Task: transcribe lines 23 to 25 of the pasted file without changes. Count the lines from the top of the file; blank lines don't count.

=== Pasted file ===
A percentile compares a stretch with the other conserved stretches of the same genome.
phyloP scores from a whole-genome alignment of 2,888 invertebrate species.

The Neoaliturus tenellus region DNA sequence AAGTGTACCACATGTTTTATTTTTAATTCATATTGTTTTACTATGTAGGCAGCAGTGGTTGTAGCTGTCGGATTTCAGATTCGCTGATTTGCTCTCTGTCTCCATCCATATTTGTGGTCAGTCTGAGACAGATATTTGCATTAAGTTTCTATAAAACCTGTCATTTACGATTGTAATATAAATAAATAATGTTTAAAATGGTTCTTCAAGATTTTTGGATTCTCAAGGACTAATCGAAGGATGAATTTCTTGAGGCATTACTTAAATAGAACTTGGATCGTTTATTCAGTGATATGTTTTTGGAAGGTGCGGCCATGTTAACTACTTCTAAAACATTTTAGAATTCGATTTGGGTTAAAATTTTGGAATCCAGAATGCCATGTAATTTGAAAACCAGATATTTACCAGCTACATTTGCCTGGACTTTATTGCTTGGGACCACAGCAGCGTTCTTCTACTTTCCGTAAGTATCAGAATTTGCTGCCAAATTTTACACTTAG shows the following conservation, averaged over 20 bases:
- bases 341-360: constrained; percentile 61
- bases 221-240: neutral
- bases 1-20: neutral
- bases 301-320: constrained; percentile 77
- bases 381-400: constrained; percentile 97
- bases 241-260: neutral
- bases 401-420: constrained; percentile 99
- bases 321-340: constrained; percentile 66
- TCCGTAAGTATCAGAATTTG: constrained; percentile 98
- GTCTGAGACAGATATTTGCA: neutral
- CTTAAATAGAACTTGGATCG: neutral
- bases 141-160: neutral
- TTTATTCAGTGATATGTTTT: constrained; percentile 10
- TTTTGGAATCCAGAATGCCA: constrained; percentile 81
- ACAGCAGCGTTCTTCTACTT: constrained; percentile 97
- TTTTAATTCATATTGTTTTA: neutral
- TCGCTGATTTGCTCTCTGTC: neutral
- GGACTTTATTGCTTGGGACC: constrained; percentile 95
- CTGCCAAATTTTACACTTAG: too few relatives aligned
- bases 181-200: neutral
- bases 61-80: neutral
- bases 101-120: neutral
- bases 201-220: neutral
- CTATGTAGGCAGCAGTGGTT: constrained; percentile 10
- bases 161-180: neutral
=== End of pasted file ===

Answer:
- bases 181-200: neutral
- bases 61-80: neutral
- bases 101-120: neutral